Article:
Although a primary goal when launching Lakeside Paper Company was to have a creative outlet she controlled, Murphy says she is also profit-driven. “I understand the value of my time and charge accordingly. I only accept custom jobs I want to do and always focus on the customer experience,” she says. As a result of her careful brand management, Lakeside Paper Company receives rave reviews from customers for her designs, quality and service, routinely earning five stars out of five.

Murphy says her biggest challenge with owning her own company is time. Putting in ten-hour days at adidas does not leave much time for Lakeside Paper Company and she doesn’t want work to be the only thing she does.

“A lot of people start side gigs because they don’t like their day jobs, but I love working with adidas. I also love the creative outlet of Lakeside Paper Company,” she says. “However, running a business like this isn’t just the fun of designing and painting. There’s the logistical pieces of the company like production, shipping, marketing, and taxes. All of this demands time and work. These things enable the fun part to happen. To be successful in a creative business, you have to do the pieces that no one sees.”

What keeps her motivated to pursue her side business despite having a challenging and very rewarding career with a major sports brand is in large part the personal satisfaction of controlling the creative process and bringing joy to others.

“You can send someone an email and it’s just an email. When you send them a unique, handmade card or invitation, it becomes part of a larger story. That’s why it’s such an honor for me when I do wedding invitations and other custom projects. I am creating connections and memories with my designs,” Murphy says.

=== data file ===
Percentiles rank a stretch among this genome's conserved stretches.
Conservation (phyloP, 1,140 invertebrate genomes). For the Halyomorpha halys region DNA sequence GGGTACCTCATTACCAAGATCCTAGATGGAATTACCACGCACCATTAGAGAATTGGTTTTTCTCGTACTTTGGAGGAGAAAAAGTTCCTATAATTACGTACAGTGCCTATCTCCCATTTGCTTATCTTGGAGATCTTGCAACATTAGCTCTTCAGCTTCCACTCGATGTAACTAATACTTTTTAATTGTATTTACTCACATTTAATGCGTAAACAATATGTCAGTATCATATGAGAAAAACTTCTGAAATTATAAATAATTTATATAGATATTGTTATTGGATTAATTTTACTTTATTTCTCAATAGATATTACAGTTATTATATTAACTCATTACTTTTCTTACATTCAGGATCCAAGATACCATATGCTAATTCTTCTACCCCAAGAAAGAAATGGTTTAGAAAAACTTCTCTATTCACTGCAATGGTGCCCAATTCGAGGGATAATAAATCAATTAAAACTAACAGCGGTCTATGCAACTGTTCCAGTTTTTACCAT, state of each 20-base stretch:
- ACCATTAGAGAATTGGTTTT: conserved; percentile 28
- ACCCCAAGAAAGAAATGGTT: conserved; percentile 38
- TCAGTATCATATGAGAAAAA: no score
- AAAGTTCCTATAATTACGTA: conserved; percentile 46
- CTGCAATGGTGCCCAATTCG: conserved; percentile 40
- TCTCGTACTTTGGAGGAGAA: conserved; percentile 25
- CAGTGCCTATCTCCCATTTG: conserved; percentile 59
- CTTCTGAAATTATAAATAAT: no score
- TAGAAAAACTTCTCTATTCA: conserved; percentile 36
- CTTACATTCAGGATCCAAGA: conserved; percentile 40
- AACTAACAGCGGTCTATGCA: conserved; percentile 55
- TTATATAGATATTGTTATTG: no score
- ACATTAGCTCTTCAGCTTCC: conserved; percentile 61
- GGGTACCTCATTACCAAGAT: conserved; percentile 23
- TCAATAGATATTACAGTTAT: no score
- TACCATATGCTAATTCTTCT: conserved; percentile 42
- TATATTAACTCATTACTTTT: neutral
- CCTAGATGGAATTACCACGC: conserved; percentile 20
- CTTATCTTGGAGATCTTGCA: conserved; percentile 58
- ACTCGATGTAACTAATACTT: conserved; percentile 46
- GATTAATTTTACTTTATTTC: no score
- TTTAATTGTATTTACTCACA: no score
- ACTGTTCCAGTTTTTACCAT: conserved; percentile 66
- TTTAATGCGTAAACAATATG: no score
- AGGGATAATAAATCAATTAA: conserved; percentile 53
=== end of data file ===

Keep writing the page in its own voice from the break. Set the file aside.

Over the last few years there have been some challenging requests. One in particular put Murphy out of her comfort zone: a six-foot-tall map of Hyland Park in Minneapolis, complete with the entire trail system. “Now that was a creative challenge,” she says.

Seeking to test the waters of a larger commercial presence, Murphy created a wholesale catalog of card and wine label designs for the 2020 holiday season. After circulating the catalog among retailers, she got an order from her favorite shop in Portland. “Seeing my products on their shelves was very satisfying,” she says. “It was hard to be cool walking through the store. I kept squealing when I saw my things.”

What happened next was even better. The store reordered more of Murphy’s products. She plans a bigger push of her holiday catalog in 2021 while continuing to market direct-to-consumer through her social channels.

Noting the growing trend among young professionals to quit their day jobs to pursue other “YOLO” (you only live once) opportunities, Murphy offers a bit of advice. “Your hobby doesn’t have to be a business. The thing you love to do doesn’t have to be a money tree. I say that because having to do the business side in addition to the fun side isn’t for everyone.”

She adds, “If you do launch a company, decide what your brand is, define the scope of your business and stay consistent. Always remember the magic is in how customers interact with your product, not all of the work on the back end. With a customer-facing business, you have to get it right.”